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Accidental Parenting

Years ago, I read somewhere that it wasn’t a good idea to make the television the focal point of a room. 

“TVs are nothing more than ugly black boxes the majority of the time,” the article stated. “Why make one the center of attention in your home?” 

When we moved from our pre-kid cape to our dream home – the house we’re still in – we fell in love with the family room. A fireplace and built-in cabinetry filled the far wall. The adjustable shelves cried out for books, framed photos, colorful pottery, and more books. One large alcove was just the right size for a television. I’m sure that’s what the previous owners had in there.

As we toured the rooms, our footsteps on hardwood floors echoed through the empty house. We entered the family room.

“It’s just the right size for a TV,” the realtor said, right on cue.

“Or a changing table,” I told Scott later.

Our firstborn (who was running around what would soon be our forever home) hadn’t potty trained yet, and baby number two was in the works. There would be diapers. And lots of them. No way we were going up and down those steps ten times a day. So a changing pad, a supply of diapers and wipes, and lots of little baby tushies went where the builder, and probably God, had originally intended for a television to go.

The TV was stowed on a rolling cart that we had bought on clearance from the back room at LaDiff – so I could tell people that we shopped at LaDiff. The ugly box on its gorgeous LaDiff cart lived in a corner behind an overstuffed beige chair. 

In front of the chair was a big basket of books. No way we were relocating the book basket and rolling out the TV cart (from LaDiff, remember?) just to watch one episode of Blue’s Clues or even Sesame Street. Consequently, in those early days, the TV rarely got switched on. As preschoolers, my girls never had a chance to develop a proper screen addiction or learn how to use a remote. We listened to music all day every day, and the kids played games, and drew pictures, and put on shows, and built forts.

The diapers continued to get changed. And the television alcove-turned-diaper-changing station served its purpose well for the next four years.

When our kids get to a certain age and they are decent humans, and we like them and they like us back, we might look at some of the things we have done along the way and declare that these things we did – or the way we parented – somehow worked. Over the years, when my children have achieved certain milestones – making a team, getting an internship, winning the award – people congratulated me. I pondered what, if anything, I had to do with my kids’ real-world successes.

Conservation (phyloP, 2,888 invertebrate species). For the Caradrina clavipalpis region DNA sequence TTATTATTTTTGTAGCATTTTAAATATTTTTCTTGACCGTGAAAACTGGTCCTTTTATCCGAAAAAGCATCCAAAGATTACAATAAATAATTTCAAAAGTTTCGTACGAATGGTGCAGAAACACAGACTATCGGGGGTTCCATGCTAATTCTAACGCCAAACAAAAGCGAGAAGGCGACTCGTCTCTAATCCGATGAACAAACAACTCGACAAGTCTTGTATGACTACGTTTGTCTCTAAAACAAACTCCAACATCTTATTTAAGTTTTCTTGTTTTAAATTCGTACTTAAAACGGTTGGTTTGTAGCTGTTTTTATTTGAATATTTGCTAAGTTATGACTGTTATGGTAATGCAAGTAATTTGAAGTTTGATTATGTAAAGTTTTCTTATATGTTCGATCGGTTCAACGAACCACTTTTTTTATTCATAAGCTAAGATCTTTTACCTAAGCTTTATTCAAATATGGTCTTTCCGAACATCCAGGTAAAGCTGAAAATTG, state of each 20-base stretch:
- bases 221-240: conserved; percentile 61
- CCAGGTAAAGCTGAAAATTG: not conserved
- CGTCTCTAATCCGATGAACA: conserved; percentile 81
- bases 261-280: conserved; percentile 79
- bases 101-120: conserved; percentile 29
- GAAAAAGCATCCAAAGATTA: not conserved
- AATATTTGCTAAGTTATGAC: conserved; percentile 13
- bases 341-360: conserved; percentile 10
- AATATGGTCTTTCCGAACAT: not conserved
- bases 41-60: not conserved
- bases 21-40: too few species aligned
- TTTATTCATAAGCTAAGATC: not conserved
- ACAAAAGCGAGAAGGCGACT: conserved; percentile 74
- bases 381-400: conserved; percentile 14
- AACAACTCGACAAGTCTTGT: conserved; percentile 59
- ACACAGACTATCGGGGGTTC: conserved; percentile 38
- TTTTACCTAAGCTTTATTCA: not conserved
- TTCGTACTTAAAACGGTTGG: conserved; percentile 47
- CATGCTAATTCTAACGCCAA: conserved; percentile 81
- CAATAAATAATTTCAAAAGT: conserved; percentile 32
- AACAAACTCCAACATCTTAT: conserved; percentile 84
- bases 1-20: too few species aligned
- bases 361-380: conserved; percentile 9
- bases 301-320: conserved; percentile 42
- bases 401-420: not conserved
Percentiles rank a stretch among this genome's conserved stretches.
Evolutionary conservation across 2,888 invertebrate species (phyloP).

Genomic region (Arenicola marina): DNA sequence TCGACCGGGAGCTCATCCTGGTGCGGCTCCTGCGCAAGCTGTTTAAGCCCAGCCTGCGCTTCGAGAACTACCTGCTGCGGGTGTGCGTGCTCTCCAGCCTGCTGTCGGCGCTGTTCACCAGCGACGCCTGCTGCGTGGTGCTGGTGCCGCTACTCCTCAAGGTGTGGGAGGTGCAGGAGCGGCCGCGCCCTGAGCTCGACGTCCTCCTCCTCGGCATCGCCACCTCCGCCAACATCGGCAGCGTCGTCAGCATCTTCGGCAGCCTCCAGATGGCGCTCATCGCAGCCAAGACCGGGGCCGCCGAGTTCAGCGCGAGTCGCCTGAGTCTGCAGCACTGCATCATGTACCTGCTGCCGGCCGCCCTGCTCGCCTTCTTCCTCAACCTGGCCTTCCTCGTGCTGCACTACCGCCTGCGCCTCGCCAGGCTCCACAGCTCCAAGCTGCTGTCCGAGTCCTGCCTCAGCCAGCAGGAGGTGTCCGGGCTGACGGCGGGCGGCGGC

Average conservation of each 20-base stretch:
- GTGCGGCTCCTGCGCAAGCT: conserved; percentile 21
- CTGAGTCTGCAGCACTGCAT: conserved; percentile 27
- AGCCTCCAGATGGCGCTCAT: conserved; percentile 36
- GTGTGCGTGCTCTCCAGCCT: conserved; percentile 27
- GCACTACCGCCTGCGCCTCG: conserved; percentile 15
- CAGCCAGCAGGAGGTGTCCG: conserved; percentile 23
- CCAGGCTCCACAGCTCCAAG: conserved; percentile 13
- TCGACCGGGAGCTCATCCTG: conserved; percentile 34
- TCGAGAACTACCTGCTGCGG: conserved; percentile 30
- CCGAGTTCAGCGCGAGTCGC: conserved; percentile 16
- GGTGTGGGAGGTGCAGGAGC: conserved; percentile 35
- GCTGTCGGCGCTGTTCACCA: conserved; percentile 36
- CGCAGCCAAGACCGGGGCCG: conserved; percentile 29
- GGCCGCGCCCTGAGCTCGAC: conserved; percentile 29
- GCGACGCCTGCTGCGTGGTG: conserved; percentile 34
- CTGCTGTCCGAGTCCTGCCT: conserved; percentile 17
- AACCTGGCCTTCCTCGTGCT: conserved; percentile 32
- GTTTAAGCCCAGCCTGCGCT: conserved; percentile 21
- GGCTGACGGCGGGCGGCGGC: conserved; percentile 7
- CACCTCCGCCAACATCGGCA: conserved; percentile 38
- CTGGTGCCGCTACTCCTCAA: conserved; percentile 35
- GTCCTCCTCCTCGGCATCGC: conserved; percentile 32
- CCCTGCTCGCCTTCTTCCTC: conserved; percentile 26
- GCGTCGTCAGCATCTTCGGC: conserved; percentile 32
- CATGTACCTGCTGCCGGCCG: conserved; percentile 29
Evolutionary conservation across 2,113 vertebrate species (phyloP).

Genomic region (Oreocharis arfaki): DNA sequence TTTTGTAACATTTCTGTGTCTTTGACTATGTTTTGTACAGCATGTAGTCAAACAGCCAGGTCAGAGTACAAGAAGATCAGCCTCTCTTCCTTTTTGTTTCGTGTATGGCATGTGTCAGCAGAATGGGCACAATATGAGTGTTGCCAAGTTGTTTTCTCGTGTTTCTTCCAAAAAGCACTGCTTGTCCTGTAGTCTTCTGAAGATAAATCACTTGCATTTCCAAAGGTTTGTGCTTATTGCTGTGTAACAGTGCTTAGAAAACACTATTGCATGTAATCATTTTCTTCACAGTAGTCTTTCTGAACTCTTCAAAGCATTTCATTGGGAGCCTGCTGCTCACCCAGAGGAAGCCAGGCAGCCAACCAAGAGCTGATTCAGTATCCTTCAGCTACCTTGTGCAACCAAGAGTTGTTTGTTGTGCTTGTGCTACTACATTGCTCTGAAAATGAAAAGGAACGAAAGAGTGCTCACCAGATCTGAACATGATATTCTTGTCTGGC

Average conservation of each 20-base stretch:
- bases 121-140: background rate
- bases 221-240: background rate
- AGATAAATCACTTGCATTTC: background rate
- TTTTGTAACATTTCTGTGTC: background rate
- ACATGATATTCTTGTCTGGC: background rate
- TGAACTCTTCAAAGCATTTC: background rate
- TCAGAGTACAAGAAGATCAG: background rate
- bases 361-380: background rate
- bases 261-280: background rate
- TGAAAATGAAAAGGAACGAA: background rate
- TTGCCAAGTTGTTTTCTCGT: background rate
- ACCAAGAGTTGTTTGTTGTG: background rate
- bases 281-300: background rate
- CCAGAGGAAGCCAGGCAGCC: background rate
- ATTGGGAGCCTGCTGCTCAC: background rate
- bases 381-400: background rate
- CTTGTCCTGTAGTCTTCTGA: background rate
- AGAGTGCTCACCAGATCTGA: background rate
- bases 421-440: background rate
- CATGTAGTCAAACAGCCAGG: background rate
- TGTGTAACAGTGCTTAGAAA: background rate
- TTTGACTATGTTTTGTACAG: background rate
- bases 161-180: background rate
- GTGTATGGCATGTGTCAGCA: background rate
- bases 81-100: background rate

In retrospect, it’s clear that what I like to consider pretty solid parenting strategies on my part were really just happy accidents with a little bit of laziness mixed in for good measure. What I mean is, what would evolve into my official position on television’s place in my kids’ lives was shaped more by interior design (hiding the TV) and laziness (using that alcove as a changing table) than by any desire to shield my young children from the influences of too much media.

Breastfeeding is another example. I breastfed all three of my babies until age one. Then, as now, there were a host of reasons “breast was best” for baby. The science was clear. Even breastfeeding for a week or a month, the experts declared, was better than denying your baby the essential nutrients found only in mother’s milk. 

Of course I would breastfeed, and I would do it for one reason: laziness. Just the thought of washing and sterilizing nipples, bottles, and those little caps (that I’m not even sure are part of the bottle-feeding process anymore), and prepping formula six times a day made me tired and cranky. Even the disposable bag system seemed like a lot of work compared to what Bonnie the lactation specialist called the natural way (although if you’ve tried breastfeeding, you probably know it doesn’t come naturally!).

As I consider some of our happy accidents from days gone by, it’s not lost on me that the stakes seem to be different today. A pandemic, a baby formula shortage, a mental health crisis. A bit more serious than watching too much TV, I get it. But big picture, how we respond to challenges and the parenting decisions we make and the happy accidents we have along the way will help us raise compassionate, resilient children who will grow up to have their own families one day. And the cycle will continue. 

My husband Scott and I have been on the RFM team for more than thirteen years now. When we were a few years into producing this magazine, my daughter Robin, who was twelve at the time, said this: “It’s funny that you’re making this great parenting magazine and you’re really just winging it.” I still marvel at the profoundness of that statement.

She was right: We were winging it then – and in many ways, we still are. Aren’t we all?

Karen Schwartzkopf has her dream job as managing editor of RFM. Wife, mother, arts and sports lover, she lives and works in the West End with her family, including husband Scott, who not coincidentally is RFM’s creative director. You can read Karen’s take on parenting her three daughters – Sam, Robin, and Lindsey, also known as the women-children – in the Editor’s Voice.
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